CineVue

Film reviews and more

Month: June 2016

Interview: Rachel Tunnard & Jodie Whittaker

Writer-director Rachel Tunnard and leading lady-executive producer Jodie Whittaker are a bubbly pair. Sparky personalities and the closeness of their long-term friendship imbues kooky British indie Adult Life Skills with a warmth, familiarity and humour. The […]

Film Review: Notes on Blindness

★★★★☆ Cinema may not seem like the natural medium to explore blindness. An art form dominated by images is surely ill-suited to the endeavour of trying to understand what it is like to be without sight. […]

Film Review: Independence Day: Resurgence

★★☆☆☆ It’s been twenty years since the aliens invaded Earth in Roland Emmerich’s epochal Independence Day, and now they’re back to fulfil their world-destroying ambitions in its belated follow-up, Independence Day: Resurgence. While humanity has spent […]

Film Review: The Colony

★★☆☆☆ European middleweights Emma Watson, Daniel Brühl and Michael Nygvist form a strong foundation on which to build a semi-political historical thriller. Though Florian Gallenberger’s The Colony aims for the likes of Munich and Argo, it […]

Film Review: Absolutely Fabulous: The Movie

★★★☆☆ It’s incredible to think that Absolutely Fabulous, the popular sitcom starring Jennifer Saunders and Joanna Lumley, ran from 1992-2012. Some twenty-five years after the TV pilot, the pair are back, this time on the big […]

DVD Review: Versus: The Life and Films of Ken Loach

★★★☆☆ Coming hot on the heels of his Palme d’Or triumph I, Daniel Blake, Louise Osmond’s biographical documentary of Ken Loach Versus: The Life and Films of Ken Loach couldn’t have been more timely and it […]

DVD Review: Triple 9

★★☆☆☆ Triple 9 is nothing if not muddled. Toplined by an all-star cast including Kate Winslet and Woody Harrelson, John Hillcoat’s latest is a messy and unsophisticated cop drama that quickly stumbles into a spiritless slumber. […]

Criterion Review: Gilda

★★★★★ ‘There never was a woman like Gilda‘, proclaimed the poster for Charles Vidor’s classic 1946 film noir, and indeed, the mark that Rita Hayworth’s character left on cinema is indelible. The woman who once sent […]

Edinburgh 2016: Ithaca review

★☆☆☆☆ Don’t shoot the messenger. But the word on the wire at the Edinburgh Film Festival, where Meg Ryan’s Ithaca is making its UK premiere, doesn’t bode well for the actor’s directorial debut. Set in the […]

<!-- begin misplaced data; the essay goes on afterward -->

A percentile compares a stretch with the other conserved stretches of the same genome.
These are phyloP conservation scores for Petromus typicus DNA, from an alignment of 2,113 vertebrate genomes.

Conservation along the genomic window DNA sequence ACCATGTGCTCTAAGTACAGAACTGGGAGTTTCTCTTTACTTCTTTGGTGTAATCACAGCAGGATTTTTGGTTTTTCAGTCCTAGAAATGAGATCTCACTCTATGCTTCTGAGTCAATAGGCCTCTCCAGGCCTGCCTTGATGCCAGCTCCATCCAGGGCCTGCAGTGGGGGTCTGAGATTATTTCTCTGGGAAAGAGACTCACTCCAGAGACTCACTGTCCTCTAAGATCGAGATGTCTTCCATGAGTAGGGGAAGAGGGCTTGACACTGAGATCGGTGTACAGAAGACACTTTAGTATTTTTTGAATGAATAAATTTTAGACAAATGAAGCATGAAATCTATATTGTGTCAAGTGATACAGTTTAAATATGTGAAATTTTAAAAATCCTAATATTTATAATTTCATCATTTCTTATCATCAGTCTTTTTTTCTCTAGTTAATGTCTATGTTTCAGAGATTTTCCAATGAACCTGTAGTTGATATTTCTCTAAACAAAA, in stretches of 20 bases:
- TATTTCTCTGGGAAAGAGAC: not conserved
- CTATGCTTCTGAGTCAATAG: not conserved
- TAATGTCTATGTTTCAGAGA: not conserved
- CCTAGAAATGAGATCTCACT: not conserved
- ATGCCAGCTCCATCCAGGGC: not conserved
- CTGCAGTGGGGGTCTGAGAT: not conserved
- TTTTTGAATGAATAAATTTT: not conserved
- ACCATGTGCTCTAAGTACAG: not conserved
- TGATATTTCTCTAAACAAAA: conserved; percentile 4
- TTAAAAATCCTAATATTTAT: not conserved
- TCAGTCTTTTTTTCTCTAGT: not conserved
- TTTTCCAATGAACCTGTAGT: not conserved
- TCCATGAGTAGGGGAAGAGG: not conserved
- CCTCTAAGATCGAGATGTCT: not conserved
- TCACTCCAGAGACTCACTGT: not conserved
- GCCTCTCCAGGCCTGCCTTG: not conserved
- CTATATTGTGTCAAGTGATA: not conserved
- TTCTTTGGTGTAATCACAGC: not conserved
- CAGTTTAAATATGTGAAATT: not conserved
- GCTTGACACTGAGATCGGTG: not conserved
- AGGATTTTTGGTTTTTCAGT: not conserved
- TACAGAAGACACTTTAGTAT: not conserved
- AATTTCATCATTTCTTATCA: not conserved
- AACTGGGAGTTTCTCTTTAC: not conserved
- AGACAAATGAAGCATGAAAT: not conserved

Open City Docs 2016: The Great Wall review

★★★☆☆ Its title may refer to an undeniably physical barrier but Tadhg O’Sullivan’s The Great Wall, the opening film at this year’s Open City Docs Festival in London, opts for a more transmutable definition of no […]

Open City Docs 2016: Depth Two review

★★★★☆ “No body, no crime,” reads a note taken during a meeting involving Slobodan Milošević presented during Ognjen Glavonić’s Depth Two. It’s haunting not purely because of the powerful lingering effect of a statement of this […]

Open City Docs 2016: Our picks of the festival

2016 has already been a real delight for the documentary connoisseur in the UK. The end of April saw the inaugural edition of the Frames of Representation festival which concentrates on films navigating the boundaries between […]

Film Review: Suburra

★★☆☆☆ Untangling the web of politics, sex, drugs and power that weave together crime families is a massive undertaking within film. Much like political dramas, we’ve been met with a myriad of crime family-related films over […]

Film Review: Remainder

★★★★☆ Can memories be trusted to document the past? Visual artist Omar Fast’s ambitious debut Remainder, an adaptation of Tom McCarthy’s eponymous novel questions the limitations of art as a tool to interpret history. Combining the […]

Film Review: The Meddler

★★★★☆ Although Lorene Scafaria’s tender, bittersweet comedy The Meddler, starring Susan Sarandon and J.K. Simmons, is marred by the occasional cliché, it’s also an unexpectedly perceptive film about loneliness, grief and mother-daughter relationships. After the death […]